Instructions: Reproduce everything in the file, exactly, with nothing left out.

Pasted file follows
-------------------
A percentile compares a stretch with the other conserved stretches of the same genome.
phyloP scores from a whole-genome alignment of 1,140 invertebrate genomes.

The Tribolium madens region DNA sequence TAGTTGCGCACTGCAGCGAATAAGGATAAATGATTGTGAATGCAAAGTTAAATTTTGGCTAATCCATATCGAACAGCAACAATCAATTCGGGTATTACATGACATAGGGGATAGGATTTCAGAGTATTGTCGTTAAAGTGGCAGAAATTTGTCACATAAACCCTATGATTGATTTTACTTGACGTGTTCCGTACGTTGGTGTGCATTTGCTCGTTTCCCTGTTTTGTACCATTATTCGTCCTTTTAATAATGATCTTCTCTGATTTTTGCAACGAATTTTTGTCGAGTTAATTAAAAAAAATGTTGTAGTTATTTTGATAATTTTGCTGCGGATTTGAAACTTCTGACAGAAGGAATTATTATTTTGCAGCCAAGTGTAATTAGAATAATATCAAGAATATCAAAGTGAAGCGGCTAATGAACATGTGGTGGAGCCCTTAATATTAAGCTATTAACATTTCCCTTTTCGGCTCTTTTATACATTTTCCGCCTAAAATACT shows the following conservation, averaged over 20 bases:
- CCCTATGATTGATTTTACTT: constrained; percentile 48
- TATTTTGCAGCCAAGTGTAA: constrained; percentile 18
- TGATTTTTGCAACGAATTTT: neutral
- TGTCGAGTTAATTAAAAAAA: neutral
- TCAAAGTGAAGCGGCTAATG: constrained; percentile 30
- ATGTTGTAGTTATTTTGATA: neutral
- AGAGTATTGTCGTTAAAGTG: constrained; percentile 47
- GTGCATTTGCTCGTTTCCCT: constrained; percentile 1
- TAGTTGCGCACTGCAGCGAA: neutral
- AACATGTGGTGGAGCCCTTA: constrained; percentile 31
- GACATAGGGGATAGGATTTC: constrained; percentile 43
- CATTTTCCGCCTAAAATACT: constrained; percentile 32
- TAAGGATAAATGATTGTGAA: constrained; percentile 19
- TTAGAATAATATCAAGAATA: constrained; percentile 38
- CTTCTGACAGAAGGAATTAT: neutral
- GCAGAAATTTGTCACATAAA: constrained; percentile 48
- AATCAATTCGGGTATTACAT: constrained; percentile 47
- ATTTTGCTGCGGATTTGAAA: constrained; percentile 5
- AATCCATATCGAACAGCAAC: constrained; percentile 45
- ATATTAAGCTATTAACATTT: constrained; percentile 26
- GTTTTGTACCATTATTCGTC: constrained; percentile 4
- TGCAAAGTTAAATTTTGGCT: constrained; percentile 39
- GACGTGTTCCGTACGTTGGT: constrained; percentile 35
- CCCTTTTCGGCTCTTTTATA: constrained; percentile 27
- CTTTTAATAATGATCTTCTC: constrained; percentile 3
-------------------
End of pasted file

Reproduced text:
A percentile compares a stretch with the other conserved stretches of the same genome.
phyloP scores from a whole-genome alignment of 1,140 invertebrate genomes.

The Tribolium madens region DNA sequence TAGTTGCGCACTGCAGCGAATAAGGATAAATGATTGTGAATGCAAAGTTAAATTTTGGCTAATCCATATCGAACAGCAACAATCAATTCGGGTATTACATGACATAGGGGATAGGATTTCAGAGTATTGTCGTTAAAGTGGCAGAAATTTGTCACATAAACCCTATGATTGATTTTACTTGACGTGTTCCGTACGTTGGTGTGCATTTGCTCGTTTCCCTGTTTTGTACCATTATTCGTCCTTTTAATAATGATCTTCTCTGATTTTTGCAACGAATTTTTGTCGAGTTAATTAAAAAAAATGTTGTAGTTATTTTGATAATTTTGCTGCGGATTTGAAACTTCTGACAGAAGGAATTATTATTTTGCAGCCAAGTGTAATTAGAATAATATCAAGAATATCAAAGTGAAGCGGCTAATGAACATGTGGTGGAGCCCTTAATATTAAGCTATTAACATTTCCCTTTTCGGCTCTTTTATACATTTTCCGCCTAAAATACT shows the following conservation, averaged over 20 bases:
- CCCTATGATTGATTTTACTT: constrained; percentile 48
- TATTTTGCAGCCAAGTGTAA: constrained; percentile 18
- TGATTTTTGCAACGAATTTT: neutral
- TGTCGAGTTAATTAAAAAAA: neutral
- TCAAAGTGAAGCGGCTAATG: constrained; percentile 30
- ATGTTGTAGTTATTTTGATA: neutral
- AGAGTATTGTCGTTAAAGTG: constrained; percentile 47
- GTGCATTTGCTCGTTTCCCT: constrained; percentile 1
- TAGTTGCGCACTGCAGCGAA: neutral
- AACATGTGGTGGAGCCCTTA: constrained; percentile 31
- GACATAGGGGATAGGATTTC: constrained; percentile 43
- CATTTTCCGCCTAAAATACT: constrained; percentile 32
- TAAGGATAAATGATTGTGAA: constrained; percentile 19
- TTAGAATAATATCAAGAATA: constrained; percentile 38
- CTTCTGACAGAAGGAATTAT: neutral
- GCAGAAATTTGTCACATAAA: constrained; percentile 48
- AATCAATTCGGGTATTACAT: constrained; percentile 47
- ATTTTGCTGCGGATTTGAAA: constrained; percentile 5
- AATCCATATCGAACAGCAAC: constrained; percentile 45
- ATATTAAGCTATTAACATTT: constrained; percentile 26
- GTTTTGTACCATTATTCGTC: constrained; percentile 4
- TGCAAAGTTAAATTTTGGCT: constrained; percentile 39
- GACGTGTTCCGTACGTTGGT: constrained; percentile 35
- CCCTTTTCGGCTCTTTTATA: constrained; percentile 27
- CTTTTAATAATGATCTTCTC: constrained; percentile 3